I always love when the show embraces and extends these moments of total peace, making the articulation of some particular space and experience its sole objective. Water rumbles in the stream, birds trill in the trees, fish swim beneath the bridge; a moment like this is its own reward, a resounding articulation of how animation can make us appreciate the inherent beauty of everyday life. Much of Takahata’s film career was dedicated to articulating that truth, and it’s wonderful to see it evoked even within the confines of a TV production
Anne’s excitement is conveyed through the incredible speed of her head shake as Diana asks if she’s been waiting long. After that, she breaks into a full sprint as they head towards school
“In the asylum I used to run all day.” Feeling pretty called out by this Anne factoid. I also tended to run everywhere as a kid, because why would you want to be between things, instead of already at the next thing? A total waste of time!
“Isn’t it special just to be alive on a day like today? I pity the people who aren’t alive yet to enjoy it.” Oh my god Anne
Anne concedes that these future people may indeed have their own good days, but are nonetheless impoverished for missing this one
Diana for once tries her hand at renaming a local spot, but sadly can only come up with “Birch Path.” Being a good friend, Diana offers no notes on this choice
The scenery surrounding their schoolhouse is just as beautiful as the rest of this absurdly pretty province. Down by the adjacent lake, Anne and Diana say hello to a girl named Tillie
This episode must have been a tricky one for the production team; we’ve got maybe three dozen kids running around, all demanding their own designs and all bustling with animated energy. It’s not exactly on the tier of those crazy Sherlock Hound sequences, but it’s impressive nonetheless
In spite of her excitement, Anne still clearly feels a flash of nervousness at being introduced to all these new people, and is thus greatly relieved to learn she can still sit next to Diana
Their teacher Phillip has a familiar-looking design, one which the Ghibli catalog would eventually canonize as their go-to look for stuffed-up wealthy men who you shouldn’t take seriously. I recall one of these figures attempted to woo Gina from Porco Rosso
Phillip immediately commences on a classic losing battle: trying to demand the boys of an agricultural society skip the harvest in order to come to school. Sorry Phillip, but the rhythms of their lives don’t really leave much time for you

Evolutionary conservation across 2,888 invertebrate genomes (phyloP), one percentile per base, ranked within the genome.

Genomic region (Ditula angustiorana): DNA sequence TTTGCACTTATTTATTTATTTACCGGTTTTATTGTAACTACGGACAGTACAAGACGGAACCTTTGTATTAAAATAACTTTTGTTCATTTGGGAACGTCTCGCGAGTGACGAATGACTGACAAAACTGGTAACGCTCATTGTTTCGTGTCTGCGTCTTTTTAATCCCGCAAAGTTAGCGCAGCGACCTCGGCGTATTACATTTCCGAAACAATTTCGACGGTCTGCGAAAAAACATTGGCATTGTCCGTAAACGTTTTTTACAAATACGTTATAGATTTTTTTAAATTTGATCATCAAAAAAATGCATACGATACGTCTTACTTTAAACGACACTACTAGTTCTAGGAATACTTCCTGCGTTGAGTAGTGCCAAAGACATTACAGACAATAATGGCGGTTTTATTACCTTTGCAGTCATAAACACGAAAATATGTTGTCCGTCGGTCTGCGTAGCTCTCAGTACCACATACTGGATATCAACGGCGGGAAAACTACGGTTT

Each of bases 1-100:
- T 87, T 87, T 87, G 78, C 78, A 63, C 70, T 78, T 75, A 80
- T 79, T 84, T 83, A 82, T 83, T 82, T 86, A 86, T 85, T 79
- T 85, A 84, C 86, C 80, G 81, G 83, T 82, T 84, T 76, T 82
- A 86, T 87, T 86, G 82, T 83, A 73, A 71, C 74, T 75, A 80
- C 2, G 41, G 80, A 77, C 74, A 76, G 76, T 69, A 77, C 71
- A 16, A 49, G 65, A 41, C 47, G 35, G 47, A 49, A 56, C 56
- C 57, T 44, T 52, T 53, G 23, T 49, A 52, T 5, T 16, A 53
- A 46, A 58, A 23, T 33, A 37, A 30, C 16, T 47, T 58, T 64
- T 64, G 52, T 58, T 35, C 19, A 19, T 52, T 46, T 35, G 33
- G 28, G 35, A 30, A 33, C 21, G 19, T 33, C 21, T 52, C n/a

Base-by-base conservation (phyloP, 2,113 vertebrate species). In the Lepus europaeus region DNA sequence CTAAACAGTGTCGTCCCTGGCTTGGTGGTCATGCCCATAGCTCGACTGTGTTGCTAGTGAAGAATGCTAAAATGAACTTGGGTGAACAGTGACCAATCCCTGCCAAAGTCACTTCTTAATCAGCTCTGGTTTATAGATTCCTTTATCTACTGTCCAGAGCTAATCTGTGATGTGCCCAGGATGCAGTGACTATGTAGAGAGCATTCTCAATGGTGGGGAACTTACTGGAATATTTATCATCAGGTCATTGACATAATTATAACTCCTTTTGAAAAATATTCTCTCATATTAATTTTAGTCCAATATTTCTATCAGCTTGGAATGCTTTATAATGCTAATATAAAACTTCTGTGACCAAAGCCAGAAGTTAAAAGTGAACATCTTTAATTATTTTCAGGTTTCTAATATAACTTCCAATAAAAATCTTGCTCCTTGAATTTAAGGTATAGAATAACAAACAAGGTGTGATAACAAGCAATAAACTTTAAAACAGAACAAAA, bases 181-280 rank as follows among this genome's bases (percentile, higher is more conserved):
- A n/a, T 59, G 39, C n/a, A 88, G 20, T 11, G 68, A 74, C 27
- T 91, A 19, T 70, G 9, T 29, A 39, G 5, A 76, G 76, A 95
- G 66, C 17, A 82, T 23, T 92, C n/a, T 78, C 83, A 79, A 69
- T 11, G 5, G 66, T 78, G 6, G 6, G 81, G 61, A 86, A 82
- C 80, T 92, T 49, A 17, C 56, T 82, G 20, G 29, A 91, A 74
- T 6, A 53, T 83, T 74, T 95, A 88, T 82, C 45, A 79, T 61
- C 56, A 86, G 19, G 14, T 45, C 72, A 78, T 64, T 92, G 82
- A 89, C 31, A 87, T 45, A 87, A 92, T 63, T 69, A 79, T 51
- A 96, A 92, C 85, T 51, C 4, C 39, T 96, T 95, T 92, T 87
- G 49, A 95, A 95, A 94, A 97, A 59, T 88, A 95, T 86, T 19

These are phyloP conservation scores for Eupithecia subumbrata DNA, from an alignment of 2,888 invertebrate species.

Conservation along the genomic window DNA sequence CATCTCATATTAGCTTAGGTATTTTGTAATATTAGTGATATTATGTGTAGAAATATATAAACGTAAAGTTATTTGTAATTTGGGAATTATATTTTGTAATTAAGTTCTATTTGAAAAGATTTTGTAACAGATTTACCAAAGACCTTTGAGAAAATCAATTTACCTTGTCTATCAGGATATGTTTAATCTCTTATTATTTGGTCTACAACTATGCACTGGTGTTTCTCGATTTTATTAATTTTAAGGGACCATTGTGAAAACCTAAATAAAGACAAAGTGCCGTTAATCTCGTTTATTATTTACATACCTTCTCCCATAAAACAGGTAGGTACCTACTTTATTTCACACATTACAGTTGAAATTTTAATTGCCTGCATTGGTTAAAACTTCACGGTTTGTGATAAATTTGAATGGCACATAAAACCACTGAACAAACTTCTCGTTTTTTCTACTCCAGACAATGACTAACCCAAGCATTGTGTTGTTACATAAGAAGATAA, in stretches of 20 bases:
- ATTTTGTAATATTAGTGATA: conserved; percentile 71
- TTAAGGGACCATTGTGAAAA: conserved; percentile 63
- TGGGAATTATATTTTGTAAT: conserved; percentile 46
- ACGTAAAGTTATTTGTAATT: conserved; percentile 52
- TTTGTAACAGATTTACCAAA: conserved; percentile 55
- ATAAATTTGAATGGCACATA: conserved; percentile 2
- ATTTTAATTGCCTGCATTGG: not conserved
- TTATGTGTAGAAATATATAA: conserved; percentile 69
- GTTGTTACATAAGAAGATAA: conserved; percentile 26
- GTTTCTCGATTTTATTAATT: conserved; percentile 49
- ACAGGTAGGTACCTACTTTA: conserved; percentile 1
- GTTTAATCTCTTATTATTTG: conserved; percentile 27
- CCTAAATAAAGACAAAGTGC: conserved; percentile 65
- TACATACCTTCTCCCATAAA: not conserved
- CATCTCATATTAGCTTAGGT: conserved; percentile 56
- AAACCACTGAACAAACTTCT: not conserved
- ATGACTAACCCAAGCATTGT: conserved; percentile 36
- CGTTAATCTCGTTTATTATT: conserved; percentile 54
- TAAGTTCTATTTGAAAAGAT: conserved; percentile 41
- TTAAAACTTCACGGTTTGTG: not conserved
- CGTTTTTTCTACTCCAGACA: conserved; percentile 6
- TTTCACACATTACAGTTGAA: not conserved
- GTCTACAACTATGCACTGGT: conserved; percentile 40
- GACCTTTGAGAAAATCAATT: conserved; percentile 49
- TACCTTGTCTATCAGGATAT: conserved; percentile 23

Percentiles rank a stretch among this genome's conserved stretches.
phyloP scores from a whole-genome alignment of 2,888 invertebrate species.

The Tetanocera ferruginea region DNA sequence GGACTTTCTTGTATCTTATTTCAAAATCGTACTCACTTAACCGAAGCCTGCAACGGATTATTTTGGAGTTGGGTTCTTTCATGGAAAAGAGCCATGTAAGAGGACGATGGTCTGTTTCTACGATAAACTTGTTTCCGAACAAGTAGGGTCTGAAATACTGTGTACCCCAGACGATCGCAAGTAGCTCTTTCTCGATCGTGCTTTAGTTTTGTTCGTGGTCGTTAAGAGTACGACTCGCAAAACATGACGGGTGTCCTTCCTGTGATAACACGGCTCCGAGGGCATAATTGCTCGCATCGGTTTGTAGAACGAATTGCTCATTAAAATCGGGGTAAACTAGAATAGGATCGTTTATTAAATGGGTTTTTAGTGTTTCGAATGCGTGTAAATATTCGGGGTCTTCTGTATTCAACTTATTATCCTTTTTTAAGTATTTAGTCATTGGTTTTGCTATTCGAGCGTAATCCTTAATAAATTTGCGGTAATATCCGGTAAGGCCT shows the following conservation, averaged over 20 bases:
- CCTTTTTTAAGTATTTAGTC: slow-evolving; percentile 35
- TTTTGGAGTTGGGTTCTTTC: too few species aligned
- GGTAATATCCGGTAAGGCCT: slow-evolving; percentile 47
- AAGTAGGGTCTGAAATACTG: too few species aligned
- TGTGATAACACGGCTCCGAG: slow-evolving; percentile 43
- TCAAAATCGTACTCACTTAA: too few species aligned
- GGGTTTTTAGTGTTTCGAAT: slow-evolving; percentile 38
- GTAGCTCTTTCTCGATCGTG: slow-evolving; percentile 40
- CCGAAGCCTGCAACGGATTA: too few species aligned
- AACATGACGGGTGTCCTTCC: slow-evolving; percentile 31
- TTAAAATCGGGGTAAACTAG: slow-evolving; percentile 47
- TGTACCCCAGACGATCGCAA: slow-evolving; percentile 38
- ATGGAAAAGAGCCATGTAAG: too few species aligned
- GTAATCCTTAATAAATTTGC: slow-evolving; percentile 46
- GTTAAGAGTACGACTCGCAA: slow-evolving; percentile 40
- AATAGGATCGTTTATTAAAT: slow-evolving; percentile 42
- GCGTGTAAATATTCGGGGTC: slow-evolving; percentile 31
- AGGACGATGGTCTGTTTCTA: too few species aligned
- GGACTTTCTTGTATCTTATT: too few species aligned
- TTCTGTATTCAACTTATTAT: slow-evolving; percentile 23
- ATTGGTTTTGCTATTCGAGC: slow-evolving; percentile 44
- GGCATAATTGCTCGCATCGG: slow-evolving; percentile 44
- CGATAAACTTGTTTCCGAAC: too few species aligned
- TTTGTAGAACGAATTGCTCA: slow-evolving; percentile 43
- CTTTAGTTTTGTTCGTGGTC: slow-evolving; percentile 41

Phillip then chastises another boy for not paying attention, spelling serious trouble for Anne and her attention-deficient ways
Staring at Anne’s fourth grade math assignments and realizing I’ve forgotten my way down to something like a second grader’s understanding of arithmetic
Phillip rags on Anne for her spelling, and Anne decides that she Does Not Like Phillip
It’s clear that Phillip is one of those awful teachers who mostly just grandstands about their own importance, and would rather mock his students for their failures than help them improve
Fortunately, Anne is greatly cheered by the solidarity of her classmates, who all agree Phillip sucks
And in the end, Anne’s “strange ways” delight the whole gathered class, as she performs a theatrical reenactment of the teacher’s poem. Plenty of fun character acting here; this is the second time we’ve seen Anne dramatically play-act dying, and she’s clearly a pro
Smart use of that “Nelly in the Hazel Dell” song here, transitioning from them actively singing the song to it serving as a binding tool for a montage covering the rest of the first day
Back at home, Anne is eager to share her very first compliment: someone said someone said someone said she had a pretty nose. She asks Marilla for confirmation of this, and Marilla is forced to concede that Anne has a pretty good nose
Another great victory for Anne! Despite her fears, the first day of school turned out to be a rousing success, with the whole class (minus the dreaded Phillip) proving delighted to meet her. Though Marilla can’t quite understand her, Anne’s own peers are driven by that abiding childhood desire for novelty and diversion, meaning her flights of fancy have now found a grand and attentive audience. And all the while, this episode offered consistent, lovingly realized moments of simply living in the moment, enjoying the peace of the chattering brook in the early morning, or the rush of wind as you sprint towards your first day of school. Anne of Green Gables continues to impress at every turn.
This article was made possible by reader support. Thank you all for all that you do.